Notes from An Alien

~ Explorations In Reading, Writing, and Publishing ~

A Writer’s Room of One’s Own


I’m sitting in what’s called a studio apartment in the USA—one room about 20X30 feet that serves as living-room and bedroom, a small kitchen/entryway behind me, and a very small bathroom.

It suffices for my needs but, if my income were ever to rise, I can think of much more comfortable spaces in which to do my writing

This image is the space Virginia Woolf used for her writing. Virginia Woolf

You can find more famous writer’s spaces at the Huffington Post’s article Famous Writers’ Retreats: The Rooms Where Classics Were Created.

You may know that Virginia Woolf wrote a fiction essay called, A Room of One’s Own.

The work was “…an extended essay by Virginia Woolf. First published on 24 October 1929, the essay was based on a series of lectures she delivered at Newnham College and Girton College, two women’s colleges at Cambridge University in October 1928. While this extended essay in fact employs a fictional narrator and narrative to explore women both as writers of and characters in fiction, the manuscript for the delivery of the series of lectures, titled ‘Women and Fiction’, and hence the essay, are considered non-fiction. The essay is generally seen as a feminist text, and is noted in its argument for both a literal and figural space for women writers within a literary tradition dominated by patriarchy.” —Wikipedia

Of course, there are other options besides a studio apartment or the 19 varied individual writing spaces at the Huffington Post article.

A page called Spaces for Urban Writers on About.com begins with this:

“Since the Writers Room opened in 1978 to address the needs of urban writers, who don’t always have space to write at home, a number of similar writers’ rooms have opened up around the U.S. and abroad. In addition to a desk, many of the below organizations also provide kitchen and lounge spaces, a reference library, Internet access, and community.”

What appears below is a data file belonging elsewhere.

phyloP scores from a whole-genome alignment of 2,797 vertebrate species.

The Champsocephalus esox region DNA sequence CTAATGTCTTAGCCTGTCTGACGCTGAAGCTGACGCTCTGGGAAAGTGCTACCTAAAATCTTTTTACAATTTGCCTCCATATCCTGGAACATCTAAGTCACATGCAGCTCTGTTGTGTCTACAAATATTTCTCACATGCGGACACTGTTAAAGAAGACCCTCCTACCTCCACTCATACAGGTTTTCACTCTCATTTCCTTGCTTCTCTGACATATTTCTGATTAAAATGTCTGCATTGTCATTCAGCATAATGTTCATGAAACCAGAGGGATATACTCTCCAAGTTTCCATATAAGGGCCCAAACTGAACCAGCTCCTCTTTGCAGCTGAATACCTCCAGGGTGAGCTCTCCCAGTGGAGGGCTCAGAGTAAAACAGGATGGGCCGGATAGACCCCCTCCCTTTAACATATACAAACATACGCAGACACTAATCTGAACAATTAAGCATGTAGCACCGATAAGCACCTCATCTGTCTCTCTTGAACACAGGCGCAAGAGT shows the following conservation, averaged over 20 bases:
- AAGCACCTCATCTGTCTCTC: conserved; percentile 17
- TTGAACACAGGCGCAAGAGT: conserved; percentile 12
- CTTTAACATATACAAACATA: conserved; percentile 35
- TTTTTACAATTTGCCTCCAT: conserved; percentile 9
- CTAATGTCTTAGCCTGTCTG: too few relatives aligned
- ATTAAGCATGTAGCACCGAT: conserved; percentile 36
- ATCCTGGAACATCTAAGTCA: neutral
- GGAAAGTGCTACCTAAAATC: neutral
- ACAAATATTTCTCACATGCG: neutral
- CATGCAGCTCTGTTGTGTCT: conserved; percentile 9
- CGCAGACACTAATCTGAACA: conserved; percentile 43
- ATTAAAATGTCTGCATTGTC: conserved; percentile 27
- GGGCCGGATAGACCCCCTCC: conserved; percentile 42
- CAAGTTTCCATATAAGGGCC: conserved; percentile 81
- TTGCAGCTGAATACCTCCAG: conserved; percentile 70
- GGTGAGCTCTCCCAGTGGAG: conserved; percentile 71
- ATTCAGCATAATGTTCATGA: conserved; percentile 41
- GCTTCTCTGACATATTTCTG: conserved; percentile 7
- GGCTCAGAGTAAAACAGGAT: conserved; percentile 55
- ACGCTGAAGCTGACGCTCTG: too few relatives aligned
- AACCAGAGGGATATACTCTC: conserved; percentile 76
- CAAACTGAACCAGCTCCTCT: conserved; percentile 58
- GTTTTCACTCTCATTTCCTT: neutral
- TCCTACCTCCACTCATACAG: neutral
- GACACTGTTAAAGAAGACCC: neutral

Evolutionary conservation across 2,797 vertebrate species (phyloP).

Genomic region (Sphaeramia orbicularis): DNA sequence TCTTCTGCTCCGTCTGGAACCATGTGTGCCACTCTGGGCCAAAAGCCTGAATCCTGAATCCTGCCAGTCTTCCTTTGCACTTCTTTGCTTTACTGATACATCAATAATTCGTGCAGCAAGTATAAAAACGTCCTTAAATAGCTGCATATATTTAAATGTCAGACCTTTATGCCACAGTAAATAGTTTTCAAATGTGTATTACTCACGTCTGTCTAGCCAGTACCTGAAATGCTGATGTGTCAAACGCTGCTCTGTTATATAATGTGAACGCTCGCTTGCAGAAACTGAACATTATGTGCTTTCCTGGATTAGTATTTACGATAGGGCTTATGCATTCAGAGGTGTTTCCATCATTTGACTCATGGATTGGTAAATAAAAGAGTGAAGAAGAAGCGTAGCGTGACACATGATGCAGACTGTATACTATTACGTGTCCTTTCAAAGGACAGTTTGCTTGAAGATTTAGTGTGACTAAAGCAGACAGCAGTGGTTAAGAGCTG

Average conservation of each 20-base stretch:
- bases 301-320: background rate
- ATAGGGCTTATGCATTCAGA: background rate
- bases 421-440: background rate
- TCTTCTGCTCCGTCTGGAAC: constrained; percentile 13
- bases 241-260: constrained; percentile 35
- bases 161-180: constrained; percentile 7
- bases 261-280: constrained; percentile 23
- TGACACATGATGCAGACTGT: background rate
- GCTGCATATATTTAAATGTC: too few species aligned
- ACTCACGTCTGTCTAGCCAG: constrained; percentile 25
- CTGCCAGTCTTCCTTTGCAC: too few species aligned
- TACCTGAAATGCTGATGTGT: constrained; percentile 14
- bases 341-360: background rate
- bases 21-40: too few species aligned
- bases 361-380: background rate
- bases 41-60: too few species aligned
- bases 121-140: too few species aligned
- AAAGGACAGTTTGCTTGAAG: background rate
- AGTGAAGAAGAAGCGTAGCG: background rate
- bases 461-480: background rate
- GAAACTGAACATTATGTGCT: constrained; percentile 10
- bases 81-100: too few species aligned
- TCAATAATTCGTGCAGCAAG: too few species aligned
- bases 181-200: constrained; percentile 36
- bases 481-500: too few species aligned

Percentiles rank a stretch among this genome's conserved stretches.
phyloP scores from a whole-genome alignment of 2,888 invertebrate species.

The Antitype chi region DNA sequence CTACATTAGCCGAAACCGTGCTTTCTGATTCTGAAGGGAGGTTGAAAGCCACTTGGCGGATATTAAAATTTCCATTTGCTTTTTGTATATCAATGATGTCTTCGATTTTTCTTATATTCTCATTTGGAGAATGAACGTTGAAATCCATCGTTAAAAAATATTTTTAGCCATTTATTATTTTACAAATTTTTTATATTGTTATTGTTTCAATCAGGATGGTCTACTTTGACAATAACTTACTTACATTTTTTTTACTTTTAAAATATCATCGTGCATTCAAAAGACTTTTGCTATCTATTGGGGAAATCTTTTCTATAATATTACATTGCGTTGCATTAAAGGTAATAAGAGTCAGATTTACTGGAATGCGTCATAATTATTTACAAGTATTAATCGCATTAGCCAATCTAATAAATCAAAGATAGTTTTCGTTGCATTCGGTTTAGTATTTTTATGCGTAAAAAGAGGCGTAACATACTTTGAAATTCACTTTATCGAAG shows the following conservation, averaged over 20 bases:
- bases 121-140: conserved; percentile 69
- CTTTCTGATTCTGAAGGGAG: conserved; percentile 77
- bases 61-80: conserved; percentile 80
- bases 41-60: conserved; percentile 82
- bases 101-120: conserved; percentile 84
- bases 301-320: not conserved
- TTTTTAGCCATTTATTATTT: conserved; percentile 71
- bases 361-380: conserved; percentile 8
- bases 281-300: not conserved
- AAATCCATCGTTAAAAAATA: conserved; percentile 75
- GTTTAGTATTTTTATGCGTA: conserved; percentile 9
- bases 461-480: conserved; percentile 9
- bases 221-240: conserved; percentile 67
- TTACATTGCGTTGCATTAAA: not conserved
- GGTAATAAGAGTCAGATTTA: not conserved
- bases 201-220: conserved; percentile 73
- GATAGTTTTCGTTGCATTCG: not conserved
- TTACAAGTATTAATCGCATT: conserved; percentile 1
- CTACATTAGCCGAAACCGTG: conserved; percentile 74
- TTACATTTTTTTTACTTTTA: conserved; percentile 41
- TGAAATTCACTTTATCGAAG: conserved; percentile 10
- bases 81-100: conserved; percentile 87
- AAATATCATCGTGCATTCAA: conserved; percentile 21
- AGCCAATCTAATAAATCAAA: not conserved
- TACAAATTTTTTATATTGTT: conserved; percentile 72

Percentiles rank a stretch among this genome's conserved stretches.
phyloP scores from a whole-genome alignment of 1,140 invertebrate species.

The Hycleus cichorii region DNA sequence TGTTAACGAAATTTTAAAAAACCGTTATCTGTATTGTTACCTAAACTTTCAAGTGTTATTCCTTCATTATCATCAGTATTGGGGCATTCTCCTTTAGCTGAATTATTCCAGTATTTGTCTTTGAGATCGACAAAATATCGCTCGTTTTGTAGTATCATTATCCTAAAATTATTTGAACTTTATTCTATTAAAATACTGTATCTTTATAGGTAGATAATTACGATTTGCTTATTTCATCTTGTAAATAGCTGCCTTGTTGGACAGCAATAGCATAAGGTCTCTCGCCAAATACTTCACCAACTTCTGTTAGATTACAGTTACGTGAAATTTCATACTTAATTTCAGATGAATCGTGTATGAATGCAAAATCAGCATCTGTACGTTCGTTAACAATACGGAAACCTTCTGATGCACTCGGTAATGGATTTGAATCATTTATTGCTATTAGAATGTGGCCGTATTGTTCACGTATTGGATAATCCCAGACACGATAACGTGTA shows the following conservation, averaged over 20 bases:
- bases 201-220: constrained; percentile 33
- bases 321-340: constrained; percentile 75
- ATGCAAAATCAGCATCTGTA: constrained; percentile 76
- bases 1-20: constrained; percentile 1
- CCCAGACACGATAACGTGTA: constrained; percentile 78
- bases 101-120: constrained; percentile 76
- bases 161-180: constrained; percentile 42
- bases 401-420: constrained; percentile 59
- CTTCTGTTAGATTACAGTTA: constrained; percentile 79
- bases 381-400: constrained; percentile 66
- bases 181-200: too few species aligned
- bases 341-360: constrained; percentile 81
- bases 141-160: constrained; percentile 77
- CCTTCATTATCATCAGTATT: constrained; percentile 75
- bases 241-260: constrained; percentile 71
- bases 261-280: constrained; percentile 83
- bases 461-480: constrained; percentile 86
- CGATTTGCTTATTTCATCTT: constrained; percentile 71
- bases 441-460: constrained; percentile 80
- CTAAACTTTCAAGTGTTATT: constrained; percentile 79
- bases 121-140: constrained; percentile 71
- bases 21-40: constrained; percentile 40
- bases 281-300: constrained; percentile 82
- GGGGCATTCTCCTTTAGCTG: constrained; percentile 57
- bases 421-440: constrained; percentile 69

You can go to the page to read a bit more about a number of Urban Writer’s Spaces but I’ll also put the links here:

The Loft (Minneapolis)

The Office (Santa Monica)

Toronto Writers’ Centre

Uptown Writer’s Space (Chicago)

WriterHouse (Charlottesville, VA)

The Writers’ Room of Boston

The Writers’ Room of Hamburg

The Writers WorkSpace (Chicago)

Writers’ Rooms in New York City

On that page at About.com, if you take the link Finding a Space to Write you’ll find this description:

“Ideally we’d all enjoy Virginia Woolf’s proverbial room of one’s own, with a door to close to ensure uninterrupted writing time. However, for many of us, this just isn’t an option. But a lack of writing space should never keep you from writing. With a little determination and some creativity, you’ll always find some way to work.”

If you need to find a writing space, do go read the info at that last link—here are the topic headings:

If you can’t have an office, settle for a corner

Erect a visual boundary around your writing space

Consider working in a cafe or restaurant

Rent a writing space

Use the library

Be creative about finding a writing space

I can’t help but quote the first sentence from that last topic:

“A lack of space should never be an excuse not to write.”

Do you have a special Writing Space?

Do you know a writer who has one?

Are you looking for your own Writing Space?

Have you ever visited a famous Writing Space?
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